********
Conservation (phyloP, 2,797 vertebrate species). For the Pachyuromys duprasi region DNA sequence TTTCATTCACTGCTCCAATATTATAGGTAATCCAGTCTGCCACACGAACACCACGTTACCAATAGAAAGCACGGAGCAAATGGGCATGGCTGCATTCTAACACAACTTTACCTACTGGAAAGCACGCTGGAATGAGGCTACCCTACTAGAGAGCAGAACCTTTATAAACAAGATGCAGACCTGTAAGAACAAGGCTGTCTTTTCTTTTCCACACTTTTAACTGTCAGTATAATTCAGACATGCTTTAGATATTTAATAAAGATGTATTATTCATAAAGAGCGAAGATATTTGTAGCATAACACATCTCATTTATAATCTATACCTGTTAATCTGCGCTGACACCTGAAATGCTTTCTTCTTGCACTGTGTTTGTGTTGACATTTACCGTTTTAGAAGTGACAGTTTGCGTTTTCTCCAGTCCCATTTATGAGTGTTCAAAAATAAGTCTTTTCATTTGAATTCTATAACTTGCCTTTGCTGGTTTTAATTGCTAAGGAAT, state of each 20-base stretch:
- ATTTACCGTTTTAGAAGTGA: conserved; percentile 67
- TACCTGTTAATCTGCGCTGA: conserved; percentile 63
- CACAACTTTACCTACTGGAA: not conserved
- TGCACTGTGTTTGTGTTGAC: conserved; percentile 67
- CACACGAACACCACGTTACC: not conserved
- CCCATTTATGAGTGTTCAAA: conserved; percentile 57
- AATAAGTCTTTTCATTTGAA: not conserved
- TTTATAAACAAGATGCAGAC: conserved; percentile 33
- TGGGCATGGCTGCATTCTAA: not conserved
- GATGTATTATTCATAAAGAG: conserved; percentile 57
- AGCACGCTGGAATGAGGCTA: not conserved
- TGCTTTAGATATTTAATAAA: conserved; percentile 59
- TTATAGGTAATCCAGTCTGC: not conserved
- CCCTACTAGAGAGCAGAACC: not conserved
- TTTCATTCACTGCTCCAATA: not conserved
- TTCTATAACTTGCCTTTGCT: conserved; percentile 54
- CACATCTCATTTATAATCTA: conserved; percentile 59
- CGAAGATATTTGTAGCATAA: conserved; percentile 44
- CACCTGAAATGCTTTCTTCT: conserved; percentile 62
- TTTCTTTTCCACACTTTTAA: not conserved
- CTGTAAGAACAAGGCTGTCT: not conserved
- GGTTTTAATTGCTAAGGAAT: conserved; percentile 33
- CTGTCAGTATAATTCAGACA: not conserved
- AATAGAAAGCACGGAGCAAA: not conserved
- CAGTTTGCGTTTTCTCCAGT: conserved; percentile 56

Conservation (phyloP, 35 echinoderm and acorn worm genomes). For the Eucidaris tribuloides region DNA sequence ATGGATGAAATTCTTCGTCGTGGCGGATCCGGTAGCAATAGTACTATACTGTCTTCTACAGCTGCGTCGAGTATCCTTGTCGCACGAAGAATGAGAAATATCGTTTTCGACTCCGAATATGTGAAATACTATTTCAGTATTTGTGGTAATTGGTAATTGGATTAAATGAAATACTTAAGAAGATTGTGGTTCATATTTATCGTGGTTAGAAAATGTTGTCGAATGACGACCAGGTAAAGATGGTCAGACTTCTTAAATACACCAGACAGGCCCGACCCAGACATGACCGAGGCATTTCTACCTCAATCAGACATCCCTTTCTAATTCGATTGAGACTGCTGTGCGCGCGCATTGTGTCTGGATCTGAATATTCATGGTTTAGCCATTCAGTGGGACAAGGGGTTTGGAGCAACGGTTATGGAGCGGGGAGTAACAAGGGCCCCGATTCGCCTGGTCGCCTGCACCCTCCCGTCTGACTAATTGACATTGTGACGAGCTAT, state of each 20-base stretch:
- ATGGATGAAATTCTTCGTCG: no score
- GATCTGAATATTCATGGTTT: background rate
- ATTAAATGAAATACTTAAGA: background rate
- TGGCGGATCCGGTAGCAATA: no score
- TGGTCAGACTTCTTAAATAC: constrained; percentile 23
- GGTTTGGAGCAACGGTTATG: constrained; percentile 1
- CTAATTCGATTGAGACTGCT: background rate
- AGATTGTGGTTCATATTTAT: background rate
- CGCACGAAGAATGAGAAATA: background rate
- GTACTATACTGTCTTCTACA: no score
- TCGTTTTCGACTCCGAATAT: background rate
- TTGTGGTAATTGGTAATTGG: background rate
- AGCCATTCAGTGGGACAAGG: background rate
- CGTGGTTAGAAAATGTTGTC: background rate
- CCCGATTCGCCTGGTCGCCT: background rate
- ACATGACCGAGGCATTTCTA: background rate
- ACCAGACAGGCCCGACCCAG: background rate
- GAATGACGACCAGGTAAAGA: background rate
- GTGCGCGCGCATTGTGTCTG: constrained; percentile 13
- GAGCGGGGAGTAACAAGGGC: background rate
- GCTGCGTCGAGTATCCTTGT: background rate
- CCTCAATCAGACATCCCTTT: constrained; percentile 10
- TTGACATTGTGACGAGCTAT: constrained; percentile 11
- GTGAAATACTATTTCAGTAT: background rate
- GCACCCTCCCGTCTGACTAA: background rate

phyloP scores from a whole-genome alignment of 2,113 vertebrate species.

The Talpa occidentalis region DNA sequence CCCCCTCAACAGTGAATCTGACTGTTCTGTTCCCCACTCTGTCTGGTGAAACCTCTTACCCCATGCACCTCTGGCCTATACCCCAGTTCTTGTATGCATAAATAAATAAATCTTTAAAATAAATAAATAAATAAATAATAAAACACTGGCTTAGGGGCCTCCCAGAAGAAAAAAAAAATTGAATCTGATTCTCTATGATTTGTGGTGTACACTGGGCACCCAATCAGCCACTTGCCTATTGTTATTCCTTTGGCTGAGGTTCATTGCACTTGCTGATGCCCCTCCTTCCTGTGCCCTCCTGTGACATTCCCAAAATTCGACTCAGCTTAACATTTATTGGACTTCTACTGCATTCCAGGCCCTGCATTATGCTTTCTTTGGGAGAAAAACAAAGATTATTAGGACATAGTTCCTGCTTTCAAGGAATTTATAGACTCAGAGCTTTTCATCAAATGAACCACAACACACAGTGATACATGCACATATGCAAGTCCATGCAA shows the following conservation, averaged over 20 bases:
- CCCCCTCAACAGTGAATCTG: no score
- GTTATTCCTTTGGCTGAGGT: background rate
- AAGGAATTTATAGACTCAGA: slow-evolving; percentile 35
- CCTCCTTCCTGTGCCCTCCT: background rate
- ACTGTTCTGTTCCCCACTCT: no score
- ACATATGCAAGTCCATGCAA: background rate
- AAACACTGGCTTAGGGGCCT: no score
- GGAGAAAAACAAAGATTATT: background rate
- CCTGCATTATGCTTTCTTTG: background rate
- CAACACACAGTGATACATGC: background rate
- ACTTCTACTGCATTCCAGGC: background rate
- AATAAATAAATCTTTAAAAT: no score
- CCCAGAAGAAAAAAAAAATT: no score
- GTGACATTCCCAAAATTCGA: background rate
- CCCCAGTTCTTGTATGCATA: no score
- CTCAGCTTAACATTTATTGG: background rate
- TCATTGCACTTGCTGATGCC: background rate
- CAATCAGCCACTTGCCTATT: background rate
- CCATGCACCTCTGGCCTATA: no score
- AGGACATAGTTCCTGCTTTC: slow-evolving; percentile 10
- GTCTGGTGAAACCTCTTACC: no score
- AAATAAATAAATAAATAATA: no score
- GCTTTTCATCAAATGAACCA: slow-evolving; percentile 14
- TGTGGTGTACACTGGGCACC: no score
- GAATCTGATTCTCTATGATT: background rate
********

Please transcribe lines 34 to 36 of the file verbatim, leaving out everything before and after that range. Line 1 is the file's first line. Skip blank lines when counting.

- CTAATTCGATTGAGACTGCT: background rate
- AGATTGTGGTTCATATTTAT: background rate
- CGCACGAAGAATGAGAAATA: background rate